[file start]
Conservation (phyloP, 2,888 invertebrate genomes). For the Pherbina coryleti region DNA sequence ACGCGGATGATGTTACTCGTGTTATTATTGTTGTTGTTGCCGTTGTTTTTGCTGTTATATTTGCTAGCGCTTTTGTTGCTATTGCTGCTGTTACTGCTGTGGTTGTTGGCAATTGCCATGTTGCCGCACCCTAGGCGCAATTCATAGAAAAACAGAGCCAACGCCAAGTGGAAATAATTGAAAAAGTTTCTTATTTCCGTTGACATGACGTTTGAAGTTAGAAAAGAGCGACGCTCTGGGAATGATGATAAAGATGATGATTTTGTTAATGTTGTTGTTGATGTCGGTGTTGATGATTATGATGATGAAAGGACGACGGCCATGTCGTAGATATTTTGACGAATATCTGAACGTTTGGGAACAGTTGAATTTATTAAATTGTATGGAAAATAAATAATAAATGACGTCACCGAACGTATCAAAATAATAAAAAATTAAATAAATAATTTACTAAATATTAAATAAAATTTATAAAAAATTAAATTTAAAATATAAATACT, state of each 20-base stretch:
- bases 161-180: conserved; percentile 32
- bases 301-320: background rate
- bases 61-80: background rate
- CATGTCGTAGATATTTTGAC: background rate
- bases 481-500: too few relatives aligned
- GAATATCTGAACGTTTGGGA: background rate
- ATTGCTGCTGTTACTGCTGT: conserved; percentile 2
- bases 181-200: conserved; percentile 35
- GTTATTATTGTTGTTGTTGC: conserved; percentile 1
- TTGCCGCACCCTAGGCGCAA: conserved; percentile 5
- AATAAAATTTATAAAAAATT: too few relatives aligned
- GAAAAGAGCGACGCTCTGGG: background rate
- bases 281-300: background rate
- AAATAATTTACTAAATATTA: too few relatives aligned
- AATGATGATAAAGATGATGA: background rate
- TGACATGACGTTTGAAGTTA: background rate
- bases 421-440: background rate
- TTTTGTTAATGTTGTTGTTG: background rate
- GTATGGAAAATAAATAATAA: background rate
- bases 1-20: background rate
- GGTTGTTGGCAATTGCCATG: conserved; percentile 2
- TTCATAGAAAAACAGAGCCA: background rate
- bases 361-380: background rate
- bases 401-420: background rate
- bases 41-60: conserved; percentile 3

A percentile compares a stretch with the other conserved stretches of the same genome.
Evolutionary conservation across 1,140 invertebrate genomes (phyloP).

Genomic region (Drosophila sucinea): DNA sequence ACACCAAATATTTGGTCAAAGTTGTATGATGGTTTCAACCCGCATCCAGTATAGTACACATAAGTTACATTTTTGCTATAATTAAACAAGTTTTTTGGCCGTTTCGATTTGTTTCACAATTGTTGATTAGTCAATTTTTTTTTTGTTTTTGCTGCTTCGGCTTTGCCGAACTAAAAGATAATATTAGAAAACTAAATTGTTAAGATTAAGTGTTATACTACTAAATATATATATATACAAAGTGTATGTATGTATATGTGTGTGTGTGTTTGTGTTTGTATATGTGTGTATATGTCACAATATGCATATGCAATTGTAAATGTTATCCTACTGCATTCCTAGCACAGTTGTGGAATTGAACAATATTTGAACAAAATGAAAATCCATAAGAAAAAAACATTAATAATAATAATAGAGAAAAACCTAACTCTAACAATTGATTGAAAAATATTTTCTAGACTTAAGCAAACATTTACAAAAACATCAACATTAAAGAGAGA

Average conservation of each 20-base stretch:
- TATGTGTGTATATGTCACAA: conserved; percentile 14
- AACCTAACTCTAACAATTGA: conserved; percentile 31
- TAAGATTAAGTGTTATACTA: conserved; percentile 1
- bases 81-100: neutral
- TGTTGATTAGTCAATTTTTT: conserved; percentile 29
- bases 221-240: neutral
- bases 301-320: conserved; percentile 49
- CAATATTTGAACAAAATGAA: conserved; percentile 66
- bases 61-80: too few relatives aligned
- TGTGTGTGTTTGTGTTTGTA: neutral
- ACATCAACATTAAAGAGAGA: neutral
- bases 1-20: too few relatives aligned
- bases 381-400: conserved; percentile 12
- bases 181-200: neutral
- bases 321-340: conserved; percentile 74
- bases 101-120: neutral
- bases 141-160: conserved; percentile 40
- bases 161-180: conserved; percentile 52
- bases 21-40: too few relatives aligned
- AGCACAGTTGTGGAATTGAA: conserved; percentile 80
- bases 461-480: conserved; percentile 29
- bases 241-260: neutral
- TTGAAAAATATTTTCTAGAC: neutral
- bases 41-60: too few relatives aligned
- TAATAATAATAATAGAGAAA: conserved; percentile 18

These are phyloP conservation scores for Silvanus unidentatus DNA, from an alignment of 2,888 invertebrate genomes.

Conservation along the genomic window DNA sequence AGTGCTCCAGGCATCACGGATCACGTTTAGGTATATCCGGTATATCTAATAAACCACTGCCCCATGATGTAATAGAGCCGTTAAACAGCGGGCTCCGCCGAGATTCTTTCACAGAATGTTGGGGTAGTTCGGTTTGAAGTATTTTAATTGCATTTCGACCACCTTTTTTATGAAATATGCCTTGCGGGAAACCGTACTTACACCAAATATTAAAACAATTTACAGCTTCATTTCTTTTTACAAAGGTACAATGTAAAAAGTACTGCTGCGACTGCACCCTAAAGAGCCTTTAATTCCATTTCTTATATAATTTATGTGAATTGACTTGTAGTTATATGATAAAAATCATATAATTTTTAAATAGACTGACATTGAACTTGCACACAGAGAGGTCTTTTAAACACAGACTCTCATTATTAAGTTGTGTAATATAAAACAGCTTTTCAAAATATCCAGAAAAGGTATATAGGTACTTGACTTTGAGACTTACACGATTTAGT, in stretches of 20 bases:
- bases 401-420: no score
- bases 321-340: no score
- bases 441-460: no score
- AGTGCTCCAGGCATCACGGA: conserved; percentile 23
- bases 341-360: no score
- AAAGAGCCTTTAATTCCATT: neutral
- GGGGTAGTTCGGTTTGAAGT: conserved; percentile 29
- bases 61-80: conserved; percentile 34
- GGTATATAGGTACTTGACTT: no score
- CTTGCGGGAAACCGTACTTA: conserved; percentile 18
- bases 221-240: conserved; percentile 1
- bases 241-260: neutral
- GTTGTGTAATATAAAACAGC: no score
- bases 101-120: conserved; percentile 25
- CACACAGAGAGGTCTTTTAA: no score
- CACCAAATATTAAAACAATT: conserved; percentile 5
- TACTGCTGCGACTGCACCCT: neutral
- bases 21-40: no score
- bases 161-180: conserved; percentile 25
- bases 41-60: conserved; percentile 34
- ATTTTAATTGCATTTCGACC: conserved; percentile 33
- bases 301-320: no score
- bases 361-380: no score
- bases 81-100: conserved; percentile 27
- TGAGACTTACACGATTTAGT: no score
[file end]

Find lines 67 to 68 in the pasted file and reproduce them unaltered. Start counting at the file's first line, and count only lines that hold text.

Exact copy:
- CTTGCGGGAAACCGTACTTA: conserved; percentile 18
- bases 221-240: conserved; percentile 1